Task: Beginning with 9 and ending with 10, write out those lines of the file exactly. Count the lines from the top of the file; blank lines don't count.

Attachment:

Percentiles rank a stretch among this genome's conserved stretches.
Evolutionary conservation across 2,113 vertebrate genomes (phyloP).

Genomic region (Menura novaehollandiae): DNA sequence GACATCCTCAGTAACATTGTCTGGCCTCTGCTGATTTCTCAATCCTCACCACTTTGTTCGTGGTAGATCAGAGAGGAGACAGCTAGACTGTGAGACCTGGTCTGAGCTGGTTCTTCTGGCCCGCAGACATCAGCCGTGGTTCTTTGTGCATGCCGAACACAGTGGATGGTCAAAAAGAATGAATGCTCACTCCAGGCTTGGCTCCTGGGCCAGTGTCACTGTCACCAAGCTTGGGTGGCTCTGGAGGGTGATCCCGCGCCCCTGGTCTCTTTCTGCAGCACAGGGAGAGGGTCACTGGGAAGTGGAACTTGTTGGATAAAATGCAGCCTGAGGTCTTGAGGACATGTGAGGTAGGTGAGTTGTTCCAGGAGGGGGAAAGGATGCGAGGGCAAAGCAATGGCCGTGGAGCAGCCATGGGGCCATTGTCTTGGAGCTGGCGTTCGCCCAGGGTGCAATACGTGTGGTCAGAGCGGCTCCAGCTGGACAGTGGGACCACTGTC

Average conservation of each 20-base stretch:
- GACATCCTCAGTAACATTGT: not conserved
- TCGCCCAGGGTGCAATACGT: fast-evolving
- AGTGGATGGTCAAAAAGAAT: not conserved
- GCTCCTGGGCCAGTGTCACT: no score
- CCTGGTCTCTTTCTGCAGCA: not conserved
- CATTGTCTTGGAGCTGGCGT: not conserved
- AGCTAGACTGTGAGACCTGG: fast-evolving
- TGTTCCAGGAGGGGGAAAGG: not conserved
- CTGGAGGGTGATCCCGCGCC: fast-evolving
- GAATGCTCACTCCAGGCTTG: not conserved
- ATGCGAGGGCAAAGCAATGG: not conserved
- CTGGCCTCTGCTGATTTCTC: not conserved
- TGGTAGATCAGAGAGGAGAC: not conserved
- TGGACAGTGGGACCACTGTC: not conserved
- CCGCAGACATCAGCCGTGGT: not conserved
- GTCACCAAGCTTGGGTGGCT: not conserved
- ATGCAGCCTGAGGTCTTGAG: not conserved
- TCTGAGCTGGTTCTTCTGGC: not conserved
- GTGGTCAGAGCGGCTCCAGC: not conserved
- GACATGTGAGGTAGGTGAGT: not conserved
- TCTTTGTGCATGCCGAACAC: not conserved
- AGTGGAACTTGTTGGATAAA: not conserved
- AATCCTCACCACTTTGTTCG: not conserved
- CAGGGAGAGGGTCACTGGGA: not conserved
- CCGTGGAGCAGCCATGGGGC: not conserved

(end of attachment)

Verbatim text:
- CCTGGTCTCTTTCTGCAGCA: not conserved
- CATTGTCTTGGAGCTGGCGT: not conserved